Vanishing Point Hands-On

With sharp graphics, 32 licensed cars, a realistic physics engine, 12 driving environments, and an excellent sense of speed, Vanishing Point is looking like a racing game that will appeal to almost anyone.


Vanishing Point

Clockwork is developing both the Dreamcast and PlayStation versions of Vanishing Point, and interestingly enough, the two versions are heading in slightly different directions. While the PlayStation version has exaggerated physics that make for some insane crashes, the Dreamcast version more closely resembles a simulation-style racer. Gone are the spiraling crashes of the PlayStation version, and in their place is a more realistic take on the racing genre.

Most will want to begin their Vanishing Point experience in the tournament mode. After choosing one of the two cars available at boot up, it's time to hit the circuit. Circuits consist of several multiple-lap races on one of eight tracks. The overall point leader at the end of the circuit takes the crown. Each race begins with a rolling start, and instead of attempting to outrun other cars to the finish line, it's a race against the clock, and the winner is the driver who nets the top times from checkpoint to checkpoint. Knocking down each circuit unlocks new cars and gameplay options. There are 32 licensed cars in the game, and the chance to tame the power of Audi's and BMW's finest is only a few circuit wins away. If a car is underperforming, a quick jump to the tune-up shop is in order, where 12 separate attributes may be adjusted. In the early circuits, it's easy to place first, and the difficulty steps up in such minimal increments that most players will find it easy to jump right in and start unlocking new features.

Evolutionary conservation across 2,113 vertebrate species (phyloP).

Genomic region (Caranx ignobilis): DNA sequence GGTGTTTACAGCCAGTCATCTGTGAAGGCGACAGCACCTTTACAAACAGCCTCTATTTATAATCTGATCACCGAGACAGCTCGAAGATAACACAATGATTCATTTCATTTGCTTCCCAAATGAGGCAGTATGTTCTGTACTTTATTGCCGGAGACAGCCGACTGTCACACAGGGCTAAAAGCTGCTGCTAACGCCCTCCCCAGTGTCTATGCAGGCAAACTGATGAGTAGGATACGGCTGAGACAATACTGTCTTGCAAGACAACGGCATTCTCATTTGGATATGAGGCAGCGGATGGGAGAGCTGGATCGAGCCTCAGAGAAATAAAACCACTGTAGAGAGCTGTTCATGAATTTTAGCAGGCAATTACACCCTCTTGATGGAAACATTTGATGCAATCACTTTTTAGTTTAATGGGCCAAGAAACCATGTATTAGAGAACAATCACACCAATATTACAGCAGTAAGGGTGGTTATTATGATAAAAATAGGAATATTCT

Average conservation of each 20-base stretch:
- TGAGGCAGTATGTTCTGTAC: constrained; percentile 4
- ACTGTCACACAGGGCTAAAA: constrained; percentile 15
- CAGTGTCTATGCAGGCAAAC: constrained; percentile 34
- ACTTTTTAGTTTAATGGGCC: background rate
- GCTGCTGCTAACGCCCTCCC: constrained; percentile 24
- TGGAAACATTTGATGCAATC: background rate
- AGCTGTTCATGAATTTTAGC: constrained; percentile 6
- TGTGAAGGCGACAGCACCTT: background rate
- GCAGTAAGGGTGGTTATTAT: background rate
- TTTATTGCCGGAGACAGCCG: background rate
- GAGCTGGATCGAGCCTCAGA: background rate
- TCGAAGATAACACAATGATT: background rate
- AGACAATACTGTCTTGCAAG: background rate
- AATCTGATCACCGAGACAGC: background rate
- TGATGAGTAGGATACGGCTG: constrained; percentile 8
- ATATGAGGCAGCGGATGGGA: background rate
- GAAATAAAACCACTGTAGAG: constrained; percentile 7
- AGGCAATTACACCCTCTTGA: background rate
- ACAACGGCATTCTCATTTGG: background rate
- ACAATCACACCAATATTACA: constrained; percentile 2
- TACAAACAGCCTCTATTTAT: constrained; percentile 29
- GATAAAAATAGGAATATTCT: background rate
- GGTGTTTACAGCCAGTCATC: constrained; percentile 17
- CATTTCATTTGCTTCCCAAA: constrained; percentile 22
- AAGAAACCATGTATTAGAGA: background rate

In addition to the tournament mode, Vanishing Point also includes a multiplayer mode for up to four players. With three different options, including a "winner stays" mode for when friends are over, this is just the tip of VP's replay iceberg. In the stunt mode, 13 events are waiting to be conquered. Some require you to zigzag through hairpin turns as fast as possible, while others have you catching air and attempting to bust balloons. Like most current-generation Dreamcast games, VP also includes an online component. Acclaim's servers were not connecting with the 75-percent complete burn we received, but an online challenge mode is available that asks the player to perform certain directives. Players may also post scores on the Vanishing Point Web site for ranking.